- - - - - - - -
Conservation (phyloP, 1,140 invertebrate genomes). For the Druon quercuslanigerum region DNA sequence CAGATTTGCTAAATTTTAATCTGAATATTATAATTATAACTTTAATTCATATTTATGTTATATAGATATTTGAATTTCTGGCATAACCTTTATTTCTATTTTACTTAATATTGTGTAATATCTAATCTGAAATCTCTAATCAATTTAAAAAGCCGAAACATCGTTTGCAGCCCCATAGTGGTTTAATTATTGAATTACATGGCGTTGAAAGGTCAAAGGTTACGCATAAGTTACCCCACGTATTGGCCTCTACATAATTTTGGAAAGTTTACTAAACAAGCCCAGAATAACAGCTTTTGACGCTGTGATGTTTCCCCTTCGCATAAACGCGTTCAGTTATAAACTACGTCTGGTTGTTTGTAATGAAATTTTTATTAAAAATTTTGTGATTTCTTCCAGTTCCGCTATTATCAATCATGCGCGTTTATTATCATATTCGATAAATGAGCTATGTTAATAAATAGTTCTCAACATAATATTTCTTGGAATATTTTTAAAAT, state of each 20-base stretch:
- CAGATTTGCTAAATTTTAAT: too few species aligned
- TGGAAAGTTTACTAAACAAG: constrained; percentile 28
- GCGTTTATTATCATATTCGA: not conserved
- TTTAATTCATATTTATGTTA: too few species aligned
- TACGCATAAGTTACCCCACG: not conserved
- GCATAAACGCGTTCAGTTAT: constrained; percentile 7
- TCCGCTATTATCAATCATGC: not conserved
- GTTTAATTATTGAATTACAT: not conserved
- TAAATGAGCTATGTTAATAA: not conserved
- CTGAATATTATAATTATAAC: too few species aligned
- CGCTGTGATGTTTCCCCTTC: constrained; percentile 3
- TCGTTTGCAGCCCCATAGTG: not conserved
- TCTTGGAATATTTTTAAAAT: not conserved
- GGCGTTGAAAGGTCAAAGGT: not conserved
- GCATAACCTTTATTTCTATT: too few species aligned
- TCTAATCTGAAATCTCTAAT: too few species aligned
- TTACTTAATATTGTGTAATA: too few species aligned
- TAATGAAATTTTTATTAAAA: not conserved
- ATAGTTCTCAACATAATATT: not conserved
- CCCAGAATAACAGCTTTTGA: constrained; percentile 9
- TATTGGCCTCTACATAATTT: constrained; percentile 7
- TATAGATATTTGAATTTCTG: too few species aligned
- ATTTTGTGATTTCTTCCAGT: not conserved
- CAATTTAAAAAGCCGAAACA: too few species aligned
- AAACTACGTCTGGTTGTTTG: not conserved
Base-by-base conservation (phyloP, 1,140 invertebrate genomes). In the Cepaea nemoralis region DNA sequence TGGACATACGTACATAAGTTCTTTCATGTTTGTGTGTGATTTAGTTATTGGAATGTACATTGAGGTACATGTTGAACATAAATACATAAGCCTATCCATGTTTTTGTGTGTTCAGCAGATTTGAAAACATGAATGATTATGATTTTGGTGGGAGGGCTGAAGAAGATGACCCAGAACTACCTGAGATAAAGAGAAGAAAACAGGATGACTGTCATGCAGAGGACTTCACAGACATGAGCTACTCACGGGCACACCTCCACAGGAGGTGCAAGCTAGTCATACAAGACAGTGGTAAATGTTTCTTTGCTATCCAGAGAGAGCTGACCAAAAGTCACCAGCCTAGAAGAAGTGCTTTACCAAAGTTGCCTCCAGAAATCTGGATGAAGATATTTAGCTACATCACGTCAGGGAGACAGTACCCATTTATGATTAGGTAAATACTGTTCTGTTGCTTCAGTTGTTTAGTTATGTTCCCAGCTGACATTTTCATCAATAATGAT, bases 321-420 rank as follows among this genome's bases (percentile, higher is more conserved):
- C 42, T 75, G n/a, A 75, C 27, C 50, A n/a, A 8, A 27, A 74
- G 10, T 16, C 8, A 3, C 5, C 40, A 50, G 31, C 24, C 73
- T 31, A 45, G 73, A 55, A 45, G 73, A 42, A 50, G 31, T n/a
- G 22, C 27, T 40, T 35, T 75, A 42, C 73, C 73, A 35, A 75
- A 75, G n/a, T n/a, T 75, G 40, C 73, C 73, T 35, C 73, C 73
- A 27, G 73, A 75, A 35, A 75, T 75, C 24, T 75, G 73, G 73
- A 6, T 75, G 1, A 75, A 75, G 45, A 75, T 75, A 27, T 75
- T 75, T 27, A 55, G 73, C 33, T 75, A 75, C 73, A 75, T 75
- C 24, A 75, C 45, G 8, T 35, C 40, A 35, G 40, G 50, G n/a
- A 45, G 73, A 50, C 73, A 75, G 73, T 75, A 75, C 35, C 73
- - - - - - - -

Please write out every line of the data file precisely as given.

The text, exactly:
Conservation (phyloP, 1,140 invertebrate genomes). For the Druon quercuslanigerum region DNA sequence CAGATTTGCTAAATTTTAATCTGAATATTATAATTATAACTTTAATTCATATTTATGTTATATAGATATTTGAATTTCTGGCATAACCTTTATTTCTATTTTACTTAATATTGTGTAATATCTAATCTGAAATCTCTAATCAATTTAAAAAGCCGAAACATCGTTTGCAGCCCCATAGTGGTTTAATTATTGAATTACATGGCGTTGAAAGGTCAAAGGTTACGCATAAGTTACCCCACGTATTGGCCTCTACATAATTTTGGAAAGTTTACTAAACAAGCCCAGAATAACAGCTTTTGACGCTGTGATGTTTCCCCTTCGCATAAACGCGTTCAGTTATAAACTACGTCTGGTTGTTTGTAATGAAATTTTTATTAAAAATTTTGTGATTTCTTCCAGTTCCGCTATTATCAATCATGCGCGTTTATTATCATATTCGATAAATGAGCTATGTTAATAAATAGTTCTCAACATAATATTTCTTGGAATATTTTTAAAAT, state of each 20-base stretch:
- CAGATTTGCTAAATTTTAAT: too few species aligned
- TGGAAAGTTTACTAAACAAG: constrained; percentile 28
- GCGTTTATTATCATATTCGA: not conserved
- TTTAATTCATATTTATGTTA: too few species aligned
- TACGCATAAGTTACCCCACG: not conserved
- GCATAAACGCGTTCAGTTAT: constrained; percentile 7
- TCCGCTATTATCAATCATGC: not conserved
- GTTTAATTATTGAATTACAT: not conserved
- TAAATGAGCTATGTTAATAA: not conserved
- CTGAATATTATAATTATAAC: too few species aligned
- CGCTGTGATGTTTCCCCTTC: constrained; percentile 3
- TCGTTTGCAGCCCCATAGTG: not conserved
- TCTTGGAATATTTTTAAAAT: not conserved
- GGCGTTGAAAGGTCAAAGGT: not conserved
- GCATAACCTTTATTTCTATT: too few species aligned
- TCTAATCTGAAATCTCTAAT: too few species aligned
- TTACTTAATATTGTGTAATA: too few species aligned
- TAATGAAATTTTTATTAAAA: not conserved
- ATAGTTCTCAACATAATATT: not conserved
- CCCAGAATAACAGCTTTTGA: constrained; percentile 9
- TATTGGCCTCTACATAATTT: constrained; percentile 7
- TATAGATATTTGAATTTCTG: too few species aligned
- ATTTTGTGATTTCTTCCAGT: not conserved
- CAATTTAAAAAGCCGAAACA: too few species aligned
- AAACTACGTCTGGTTGTTTG: not conserved
Base-by-base conservation (phyloP, 1,140 invertebrate genomes). In the Cepaea nemoralis region DNA sequence TGGACATACGTACATAAGTTCTTTCATGTTTGTGTGTGATTTAGTTATTGGAATGTACATTGAGGTACATGTTGAACATAAATACATAAGCCTATCCATGTTTTTGTGTGTTCAGCAGATTTGAAAACATGAATGATTATGATTTTGGTGGGAGGGCTGAAGAAGATGACCCAGAACTACCTGAGATAAAGAGAAGAAAACAGGATGACTGTCATGCAGAGGACTTCACAGACATGAGCTACTCACGGGCACACCTCCACAGGAGGTGCAAGCTAGTCATACAAGACAGTGGTAAATGTTTCTTTGCTATCCAGAGAGAGCTGACCAAAAGTCACCAGCCTAGAAGAAGTGCTTTACCAAAGTTGCCTCCAGAAATCTGGATGAAGATATTTAGCTACATCACGTCAGGGAGACAGTACCCATTTATGATTAGGTAAATACTGTTCTGTTGCTTCAGTTGTTTAGTTATGTTCCCAGCTGACATTTTCATCAATAATGAT, bases 321-420 rank as follows among this genome's bases (percentile, higher is more conserved):
- C 42, T 75, G n/a, A 75, C 27, C 50, A n/a, A 8, A 27, A 74
- G 10, T 16, C 8, A 3, C 5, C 40, A 50, G 31, C 24, C 73
- T 31, A 45, G 73, A 55, A 45, G 73, A 42, A 50, G 31, T n/a
- G 22, C 27, T 40, T 35, T 75, A 42, C 73, C 73, A 35, A 75
- A 75, G n/a, T n/a, T 75, G 40, C 73, C 73, T 35, C 73, C 73
- A 27, G 73, A 75, A 35, A 75, T 75, C 24, T 75, G 73, G 73
- A 6, T 75, G 1, A 75, A 75, G 45, A 75, T 75, A 27, T 75
- T 75, T 27, A 55, G 73, C 33, T 75, A 75, C 73, A 75, T 75
- C 24, A 75, C 45, G 8, T 35, C 40, A 35, G 40, G 50, G n/a
- A 45, G 73, A 50, C 73, A 75, G 73, T 75, A 75, C 35, C 73